Sample size…Why 30?

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    im a beginner in stat. im a math major but taking up master in stat. i am also curious about samle size n=30. i would really appreciate if u could send me info regarding this matter.
    my email:[email protected]
    thanks a lot!
    more power and GOD bless always!



    Can you give references for the claim that symmetry/normality at n=25 has a LLN justification?Thanks!



    Hopefully this will be of use to other lost souls who stumble upon this rather old thread.I am a statistics teacher and I use Stats: Modeling the Real World by Bock, Velleman, and De Veaux. I recommend the book highly if you want to understand basic statistics. They address the issue of required sample size in order to perform a t-test as follows (2nd ed., pg. 534):”Nearly Normal Condition: The data come from a distribution that is unimodal and symmetric.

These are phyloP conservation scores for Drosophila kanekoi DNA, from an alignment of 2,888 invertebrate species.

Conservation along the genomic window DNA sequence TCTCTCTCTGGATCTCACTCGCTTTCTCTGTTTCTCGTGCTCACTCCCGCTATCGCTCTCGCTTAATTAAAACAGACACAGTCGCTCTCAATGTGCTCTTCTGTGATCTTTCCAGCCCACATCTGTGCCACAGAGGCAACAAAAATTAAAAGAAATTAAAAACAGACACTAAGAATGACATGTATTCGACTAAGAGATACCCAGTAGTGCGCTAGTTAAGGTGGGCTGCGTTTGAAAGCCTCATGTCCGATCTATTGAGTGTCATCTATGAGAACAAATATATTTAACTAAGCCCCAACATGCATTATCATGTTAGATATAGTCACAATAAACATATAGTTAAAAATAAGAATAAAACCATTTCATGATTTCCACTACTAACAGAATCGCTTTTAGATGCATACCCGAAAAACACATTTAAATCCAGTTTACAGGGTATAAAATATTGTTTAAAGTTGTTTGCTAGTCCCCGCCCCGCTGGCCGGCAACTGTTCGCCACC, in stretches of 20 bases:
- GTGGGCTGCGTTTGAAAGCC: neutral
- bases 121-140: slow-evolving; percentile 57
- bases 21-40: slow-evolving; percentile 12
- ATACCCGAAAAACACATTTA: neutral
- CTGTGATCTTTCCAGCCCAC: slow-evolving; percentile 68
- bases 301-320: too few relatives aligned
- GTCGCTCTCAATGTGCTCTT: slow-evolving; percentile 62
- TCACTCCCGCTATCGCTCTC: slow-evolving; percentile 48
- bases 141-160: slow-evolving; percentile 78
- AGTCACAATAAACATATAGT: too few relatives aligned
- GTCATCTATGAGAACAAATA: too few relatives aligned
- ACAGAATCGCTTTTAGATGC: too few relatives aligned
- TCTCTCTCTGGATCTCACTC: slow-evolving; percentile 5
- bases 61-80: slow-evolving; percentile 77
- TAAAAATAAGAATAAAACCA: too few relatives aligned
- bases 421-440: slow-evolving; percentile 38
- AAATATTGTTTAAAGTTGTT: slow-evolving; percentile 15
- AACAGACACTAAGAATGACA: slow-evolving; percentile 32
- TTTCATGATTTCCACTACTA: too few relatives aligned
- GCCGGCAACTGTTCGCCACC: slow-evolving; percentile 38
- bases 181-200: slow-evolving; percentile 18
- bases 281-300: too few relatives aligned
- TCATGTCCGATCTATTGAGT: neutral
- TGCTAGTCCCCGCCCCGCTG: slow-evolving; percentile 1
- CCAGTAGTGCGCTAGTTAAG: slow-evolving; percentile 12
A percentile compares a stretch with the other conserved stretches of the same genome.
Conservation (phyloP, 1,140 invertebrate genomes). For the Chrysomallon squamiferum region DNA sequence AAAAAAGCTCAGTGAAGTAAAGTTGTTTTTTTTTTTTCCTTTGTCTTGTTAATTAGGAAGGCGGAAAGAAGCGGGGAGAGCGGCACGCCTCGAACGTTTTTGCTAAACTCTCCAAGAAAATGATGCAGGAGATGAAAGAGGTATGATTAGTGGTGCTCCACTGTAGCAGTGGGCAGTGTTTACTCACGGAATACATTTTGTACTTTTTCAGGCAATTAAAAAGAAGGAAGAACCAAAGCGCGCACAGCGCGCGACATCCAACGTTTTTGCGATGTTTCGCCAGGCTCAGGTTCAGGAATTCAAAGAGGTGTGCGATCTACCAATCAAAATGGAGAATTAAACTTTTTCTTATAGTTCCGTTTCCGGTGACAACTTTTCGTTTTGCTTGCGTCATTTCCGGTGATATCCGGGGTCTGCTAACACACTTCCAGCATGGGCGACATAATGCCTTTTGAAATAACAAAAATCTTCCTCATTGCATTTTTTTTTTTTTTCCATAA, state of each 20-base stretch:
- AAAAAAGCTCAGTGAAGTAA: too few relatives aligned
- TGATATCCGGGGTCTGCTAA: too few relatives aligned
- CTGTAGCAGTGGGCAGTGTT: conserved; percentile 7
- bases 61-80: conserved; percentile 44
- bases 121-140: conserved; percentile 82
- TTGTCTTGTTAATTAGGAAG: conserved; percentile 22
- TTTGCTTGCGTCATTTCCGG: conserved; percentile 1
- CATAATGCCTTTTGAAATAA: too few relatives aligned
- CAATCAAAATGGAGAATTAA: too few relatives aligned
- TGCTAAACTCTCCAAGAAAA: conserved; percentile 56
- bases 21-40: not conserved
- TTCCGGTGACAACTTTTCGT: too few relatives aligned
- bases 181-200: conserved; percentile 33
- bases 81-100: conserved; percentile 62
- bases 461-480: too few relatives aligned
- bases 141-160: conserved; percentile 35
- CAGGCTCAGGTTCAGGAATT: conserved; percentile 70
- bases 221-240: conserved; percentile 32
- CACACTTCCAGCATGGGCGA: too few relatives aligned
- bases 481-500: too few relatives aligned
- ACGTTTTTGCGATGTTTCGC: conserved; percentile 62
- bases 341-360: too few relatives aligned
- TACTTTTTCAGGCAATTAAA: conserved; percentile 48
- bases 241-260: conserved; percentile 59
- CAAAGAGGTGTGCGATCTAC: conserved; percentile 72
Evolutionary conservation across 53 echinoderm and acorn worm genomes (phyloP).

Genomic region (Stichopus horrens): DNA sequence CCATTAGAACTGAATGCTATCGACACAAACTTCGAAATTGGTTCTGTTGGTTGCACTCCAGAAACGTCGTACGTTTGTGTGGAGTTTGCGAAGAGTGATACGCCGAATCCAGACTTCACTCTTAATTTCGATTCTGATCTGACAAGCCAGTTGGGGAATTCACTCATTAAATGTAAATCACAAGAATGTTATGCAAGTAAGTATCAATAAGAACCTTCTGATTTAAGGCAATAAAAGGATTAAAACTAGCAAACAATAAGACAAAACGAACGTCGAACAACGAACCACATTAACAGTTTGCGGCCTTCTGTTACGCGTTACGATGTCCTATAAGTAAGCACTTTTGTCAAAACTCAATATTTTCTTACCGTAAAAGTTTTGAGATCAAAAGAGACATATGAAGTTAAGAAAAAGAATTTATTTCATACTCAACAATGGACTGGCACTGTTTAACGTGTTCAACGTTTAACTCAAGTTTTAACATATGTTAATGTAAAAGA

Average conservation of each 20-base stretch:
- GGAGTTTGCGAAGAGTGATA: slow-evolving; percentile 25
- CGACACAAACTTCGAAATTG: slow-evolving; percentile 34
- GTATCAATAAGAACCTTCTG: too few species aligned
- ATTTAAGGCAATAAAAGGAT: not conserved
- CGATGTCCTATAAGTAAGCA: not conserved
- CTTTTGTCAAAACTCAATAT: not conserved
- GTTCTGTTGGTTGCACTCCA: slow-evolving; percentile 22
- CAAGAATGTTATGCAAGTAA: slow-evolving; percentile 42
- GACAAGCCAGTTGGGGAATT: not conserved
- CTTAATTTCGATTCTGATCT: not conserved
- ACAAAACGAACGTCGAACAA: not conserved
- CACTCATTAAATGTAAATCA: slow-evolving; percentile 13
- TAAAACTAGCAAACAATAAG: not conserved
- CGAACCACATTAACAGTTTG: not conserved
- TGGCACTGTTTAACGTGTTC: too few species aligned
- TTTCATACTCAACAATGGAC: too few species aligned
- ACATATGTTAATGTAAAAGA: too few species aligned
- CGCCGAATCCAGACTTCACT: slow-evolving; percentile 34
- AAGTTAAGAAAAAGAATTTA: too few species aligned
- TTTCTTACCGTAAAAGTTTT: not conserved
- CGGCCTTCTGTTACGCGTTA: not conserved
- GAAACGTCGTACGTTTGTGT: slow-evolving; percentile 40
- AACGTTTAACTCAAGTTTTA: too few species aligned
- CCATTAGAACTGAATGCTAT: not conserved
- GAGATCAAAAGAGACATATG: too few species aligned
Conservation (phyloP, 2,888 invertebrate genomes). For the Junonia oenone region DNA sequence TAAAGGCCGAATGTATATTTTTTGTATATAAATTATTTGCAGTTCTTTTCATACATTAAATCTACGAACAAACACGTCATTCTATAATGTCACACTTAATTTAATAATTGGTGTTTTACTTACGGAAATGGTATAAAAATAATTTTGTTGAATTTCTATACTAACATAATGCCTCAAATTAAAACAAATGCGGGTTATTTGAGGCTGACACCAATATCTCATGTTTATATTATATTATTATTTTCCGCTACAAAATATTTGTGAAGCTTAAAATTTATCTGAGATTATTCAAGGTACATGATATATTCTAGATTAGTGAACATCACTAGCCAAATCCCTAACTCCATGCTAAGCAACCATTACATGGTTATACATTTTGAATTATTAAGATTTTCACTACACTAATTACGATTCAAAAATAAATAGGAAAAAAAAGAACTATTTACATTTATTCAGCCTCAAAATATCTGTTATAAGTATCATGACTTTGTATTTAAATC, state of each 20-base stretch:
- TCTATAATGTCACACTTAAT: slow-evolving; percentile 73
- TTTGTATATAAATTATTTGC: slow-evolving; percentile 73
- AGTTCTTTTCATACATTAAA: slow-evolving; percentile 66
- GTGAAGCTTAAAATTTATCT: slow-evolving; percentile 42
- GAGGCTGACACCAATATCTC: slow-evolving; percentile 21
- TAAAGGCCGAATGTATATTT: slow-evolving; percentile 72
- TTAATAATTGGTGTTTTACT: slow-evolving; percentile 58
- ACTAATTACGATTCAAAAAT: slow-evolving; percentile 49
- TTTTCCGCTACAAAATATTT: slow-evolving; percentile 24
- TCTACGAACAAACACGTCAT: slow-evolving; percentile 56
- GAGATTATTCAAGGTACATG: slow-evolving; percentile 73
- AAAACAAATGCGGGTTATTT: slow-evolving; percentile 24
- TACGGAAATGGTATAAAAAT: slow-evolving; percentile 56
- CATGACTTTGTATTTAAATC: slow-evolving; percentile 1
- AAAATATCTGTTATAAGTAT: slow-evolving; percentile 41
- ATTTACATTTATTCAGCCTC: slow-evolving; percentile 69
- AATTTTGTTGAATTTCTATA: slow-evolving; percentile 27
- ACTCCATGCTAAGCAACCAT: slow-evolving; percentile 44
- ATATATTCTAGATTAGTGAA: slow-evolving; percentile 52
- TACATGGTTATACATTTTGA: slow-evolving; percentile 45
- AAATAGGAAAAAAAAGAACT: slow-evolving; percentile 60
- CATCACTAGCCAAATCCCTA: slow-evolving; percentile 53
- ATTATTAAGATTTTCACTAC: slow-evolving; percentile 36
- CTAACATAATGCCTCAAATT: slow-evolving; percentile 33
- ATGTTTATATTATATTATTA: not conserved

“Check this condition by making a histogram or a Normal Probability Plot. The importance of Normality for Student’s-t depends on the sample size…
    “For very small samples (n < 15 or so), the data should follow a Normal model pretty closely…if you do find outliers or strong skewness, do not use these methods.
    “For moderate sample sizes (n between 15 and 40 or so), the t methods work well as long as the data are unimodal and reasonably symmetric. Make a histogram.
    “When the sample size is larger than 40 or 50, the t methods are safe to use even if the data are skewed.”They do talk about just using 30 as a rule of thumb elsewhere (I can’t put my finger on it right now), as long as the data are unimodal and reasonably symmetric.But please notice these are the MINIMUM conditions to perform a t-test. If you want to figure out the sample size you need for your situation, you have to estimate it using margin of error. In most cases, you will find you need a number much larger than 30. Here is a useful article explaining how to calculate the required sample size:

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